Saturday, November 04, 2006

A Night at the Movies

I love movies. I collect DVDs and have a great many quotes and references from my favorite films always at the ready. I use movies in my teaching, and think of them in much the same way that I think about texts.

Last night, my husband and I took Bowyer out to the movies to see The Prestige. Both Bowyer and I LOVE the Apple movie trailer site, and we'd both seen the previews for this film long before it came out. Bowyer knew that the film was based on a book, so he went to Amazon and secured copies of the novel for both of us. We read the book pretty much simultaneously - which, in itself, was fun; Bowyer is an avid reader and we had some really interesting and lively discussions about our impressions of the text - and we both came to the conclusion that it would make a very fine film.

We bought our tickets, secured popcorn and soda and found some seats. We sat through what seemed like an inordinate number of previews, some of which - this one and this one in particular - looked really good. The lights went down and the film began.

It was almost NOTHING like the book. In the first three minutes, the film took a 180° turn and we were led through a story with familiar characters doing unexpected things.

We loved it.

One of the pitfalls of interpreting texts into film is that there is so much in the written version of a work that just doesn't translate adequately onto the screen. We aren't privy to a character's inner thoughts (without the use of campy voice-overs) and much of the richness of description and nuance is lost when watching a film rather than reading a text. Does that mean that I think books are always better? That answer is "most certainly NOT." Each medium has its advantages and shortcomings, and I'm just as often absolutely delighted at the richness and subtlety of film as I am a turn of phrase or a perfectly wrought description in a novel.

Knowing the intricacies of negotiating between written word and celluloid image, I think, the director of The Prestige took the essence of the Priest story, shifted here, manipulated there, altered a little around the edges, and came out with a topnotch film that did a great honor to the text from which it was inspired. The themes were precisely the same in the film as in the book. The intensity of the characters was skillfully and believably portrayed. It didn't matter to Bowyer and me that there was a trial in the film that never happened in the book, or that the narrating characters in the novel were entirely absent from the film: the story was beautifully interpreted, and was well worth the cost of the tickets.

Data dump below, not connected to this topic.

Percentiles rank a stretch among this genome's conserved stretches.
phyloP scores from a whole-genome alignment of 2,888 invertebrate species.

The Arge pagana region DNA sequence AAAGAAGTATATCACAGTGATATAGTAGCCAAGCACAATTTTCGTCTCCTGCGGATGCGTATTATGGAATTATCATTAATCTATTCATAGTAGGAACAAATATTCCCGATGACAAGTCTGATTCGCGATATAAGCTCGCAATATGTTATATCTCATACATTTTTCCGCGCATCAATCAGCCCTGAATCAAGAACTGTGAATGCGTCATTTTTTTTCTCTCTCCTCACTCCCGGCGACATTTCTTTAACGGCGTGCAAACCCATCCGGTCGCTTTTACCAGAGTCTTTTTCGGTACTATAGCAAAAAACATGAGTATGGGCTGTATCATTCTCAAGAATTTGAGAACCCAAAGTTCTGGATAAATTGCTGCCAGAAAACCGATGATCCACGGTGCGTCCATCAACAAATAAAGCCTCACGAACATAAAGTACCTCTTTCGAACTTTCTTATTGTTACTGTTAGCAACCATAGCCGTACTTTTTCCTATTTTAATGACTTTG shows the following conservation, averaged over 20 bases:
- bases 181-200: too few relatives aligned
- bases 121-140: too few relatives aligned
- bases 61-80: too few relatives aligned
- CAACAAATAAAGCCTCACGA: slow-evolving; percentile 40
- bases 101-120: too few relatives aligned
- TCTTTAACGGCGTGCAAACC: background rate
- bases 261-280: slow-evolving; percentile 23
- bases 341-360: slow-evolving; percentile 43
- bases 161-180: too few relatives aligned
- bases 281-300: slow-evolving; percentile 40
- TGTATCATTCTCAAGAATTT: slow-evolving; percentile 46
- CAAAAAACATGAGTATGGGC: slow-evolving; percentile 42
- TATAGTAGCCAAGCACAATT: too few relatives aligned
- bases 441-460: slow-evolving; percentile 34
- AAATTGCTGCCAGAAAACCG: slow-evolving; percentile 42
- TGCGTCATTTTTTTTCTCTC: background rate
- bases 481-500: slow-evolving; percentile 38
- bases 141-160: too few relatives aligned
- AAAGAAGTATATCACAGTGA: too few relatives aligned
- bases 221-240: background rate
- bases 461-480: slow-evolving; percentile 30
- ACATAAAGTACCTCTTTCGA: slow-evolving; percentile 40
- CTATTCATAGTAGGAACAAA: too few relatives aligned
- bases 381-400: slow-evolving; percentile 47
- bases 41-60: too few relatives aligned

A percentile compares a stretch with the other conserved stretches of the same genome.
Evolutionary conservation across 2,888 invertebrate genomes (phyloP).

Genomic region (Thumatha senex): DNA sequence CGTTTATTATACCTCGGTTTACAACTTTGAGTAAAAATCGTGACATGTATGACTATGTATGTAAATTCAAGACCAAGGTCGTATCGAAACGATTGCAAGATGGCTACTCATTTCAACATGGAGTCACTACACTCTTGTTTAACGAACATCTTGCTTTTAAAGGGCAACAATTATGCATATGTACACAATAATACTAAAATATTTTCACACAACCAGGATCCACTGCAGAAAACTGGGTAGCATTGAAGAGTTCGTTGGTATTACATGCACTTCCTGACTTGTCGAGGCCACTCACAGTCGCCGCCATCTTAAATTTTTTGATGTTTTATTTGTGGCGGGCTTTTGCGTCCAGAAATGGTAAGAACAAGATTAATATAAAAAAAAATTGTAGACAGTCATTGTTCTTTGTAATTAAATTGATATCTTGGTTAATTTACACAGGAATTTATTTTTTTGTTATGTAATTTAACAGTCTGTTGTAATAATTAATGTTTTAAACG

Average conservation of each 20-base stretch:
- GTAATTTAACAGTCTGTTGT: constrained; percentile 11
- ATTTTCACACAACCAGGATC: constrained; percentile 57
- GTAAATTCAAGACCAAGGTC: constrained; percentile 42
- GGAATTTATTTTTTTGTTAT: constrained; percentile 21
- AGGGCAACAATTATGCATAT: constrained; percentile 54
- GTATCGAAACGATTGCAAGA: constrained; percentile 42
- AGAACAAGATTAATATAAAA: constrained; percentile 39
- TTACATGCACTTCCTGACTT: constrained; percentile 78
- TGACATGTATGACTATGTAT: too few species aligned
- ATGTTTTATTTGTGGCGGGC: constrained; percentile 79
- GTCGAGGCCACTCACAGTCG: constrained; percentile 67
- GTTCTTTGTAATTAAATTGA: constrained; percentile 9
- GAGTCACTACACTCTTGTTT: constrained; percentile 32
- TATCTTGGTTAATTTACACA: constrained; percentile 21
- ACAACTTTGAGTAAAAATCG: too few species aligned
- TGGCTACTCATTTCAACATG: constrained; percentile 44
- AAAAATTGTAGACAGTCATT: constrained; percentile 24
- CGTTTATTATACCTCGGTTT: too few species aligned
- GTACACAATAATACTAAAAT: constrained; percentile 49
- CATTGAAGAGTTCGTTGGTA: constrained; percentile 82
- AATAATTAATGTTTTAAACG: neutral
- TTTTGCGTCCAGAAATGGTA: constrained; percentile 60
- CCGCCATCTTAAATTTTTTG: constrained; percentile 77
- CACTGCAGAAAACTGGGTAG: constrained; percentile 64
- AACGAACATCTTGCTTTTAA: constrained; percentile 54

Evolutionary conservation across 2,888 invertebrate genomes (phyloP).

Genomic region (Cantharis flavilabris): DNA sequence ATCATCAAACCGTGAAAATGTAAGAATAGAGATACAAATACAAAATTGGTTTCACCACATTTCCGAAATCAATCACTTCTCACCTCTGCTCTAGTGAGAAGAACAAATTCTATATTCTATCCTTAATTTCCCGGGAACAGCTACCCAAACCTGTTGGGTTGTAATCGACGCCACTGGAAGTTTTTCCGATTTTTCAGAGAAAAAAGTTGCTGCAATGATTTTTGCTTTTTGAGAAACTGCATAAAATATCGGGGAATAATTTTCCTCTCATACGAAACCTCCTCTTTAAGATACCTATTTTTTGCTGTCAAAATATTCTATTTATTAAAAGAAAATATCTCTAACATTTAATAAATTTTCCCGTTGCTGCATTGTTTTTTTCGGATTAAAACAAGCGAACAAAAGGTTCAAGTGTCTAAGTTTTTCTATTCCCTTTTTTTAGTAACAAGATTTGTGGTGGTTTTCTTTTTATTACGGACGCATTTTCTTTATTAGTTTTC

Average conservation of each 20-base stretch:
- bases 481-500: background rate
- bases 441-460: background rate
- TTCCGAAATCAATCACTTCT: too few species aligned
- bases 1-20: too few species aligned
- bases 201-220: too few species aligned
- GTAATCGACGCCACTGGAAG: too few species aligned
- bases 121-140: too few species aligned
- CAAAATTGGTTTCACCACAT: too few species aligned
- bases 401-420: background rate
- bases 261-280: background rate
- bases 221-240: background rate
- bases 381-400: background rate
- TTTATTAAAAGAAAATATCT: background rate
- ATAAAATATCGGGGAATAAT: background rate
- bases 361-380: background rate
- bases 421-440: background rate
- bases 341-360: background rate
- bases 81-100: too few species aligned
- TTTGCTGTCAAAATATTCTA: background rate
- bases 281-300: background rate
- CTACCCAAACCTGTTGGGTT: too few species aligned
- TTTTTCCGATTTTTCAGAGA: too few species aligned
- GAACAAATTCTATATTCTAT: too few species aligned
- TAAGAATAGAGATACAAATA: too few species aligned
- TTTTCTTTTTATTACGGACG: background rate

My one complaint (if you could call it that)? The end of the novel was deliciously creepy. The narrating characters - and we readers alongside - came to realize something that had been hinted at but never revealed, and I was really grateful that my husband was sitting next to me as I made my way through the last 20 or so pages. That same pit-of-the-stomach eerie dread wasn't well conveyed in the film, though there was an excellent treatment of irony for one of the main characters to come to grips with before he died.

Perhaps my (minor) disappointment was because I knew the secret beforehand and, as one of the characters explains in the film, "once they know your secret, you're nothing to them," but I didn't think that end of the film had as much impact for me as the end of the novel. Still, it was a remarkably well worked movie and I'm glad I saw it.


Anonymous Contrary said...

I loves me some movies, but invariably, if I love a book, I tend to find the movie version wanting.

I don't mind that they obviously have time constraints (it would be very hard to put ALL of a 300 page book into a 2 hour movie), but it drives me up a wall when they change the story altogether or when they leave out the bits that I think are integral to the story.

12:19 AM  
Blogger Reel Fanatic said...

"The Prestige" is one of my favorite books, and I have to agree with you that Mr. Nolan did a great job of delivering it to the big screen .. I didn't mind any of the liberties he took with the story, and thought they all managed to make it a better movie

6:57 AM  
Blogger Mrs.Chili said...

Contrary, your finding movies wanting in comparison to the book is usually right, but in this case? Really not - and that surprised us. The film was almost NOTHING like the book - there were elements in the movie that never showed up in the book, characters were added and subtracted, the initial relationship between the two main characters was different from the opening frame of the film - but it really, really WORKED.

I'm DYING to see The Departed. I'm hoping we get to that next...

7:42 AM  
Blogger JRH said...

Eh. We saw The Prestige this afternoon and, although I liked the twists and turns, I didn't love the movie as a whole. I'd be interested to see the whole thing again with some editing by PETA and see if I'd like it better -- it's weird how small things can turn you off. My husband's biggest complaint, if you're interested, is the suspension of disbelief needed for the last Trick. He'd much prefer that it was magic.

7:02 PM  
Blogger Todd said...

on #14 you just jinxed yourself. You'll be called to serve on a day with a nasty ice storm. You have been warned ;-)

6:58 PM  

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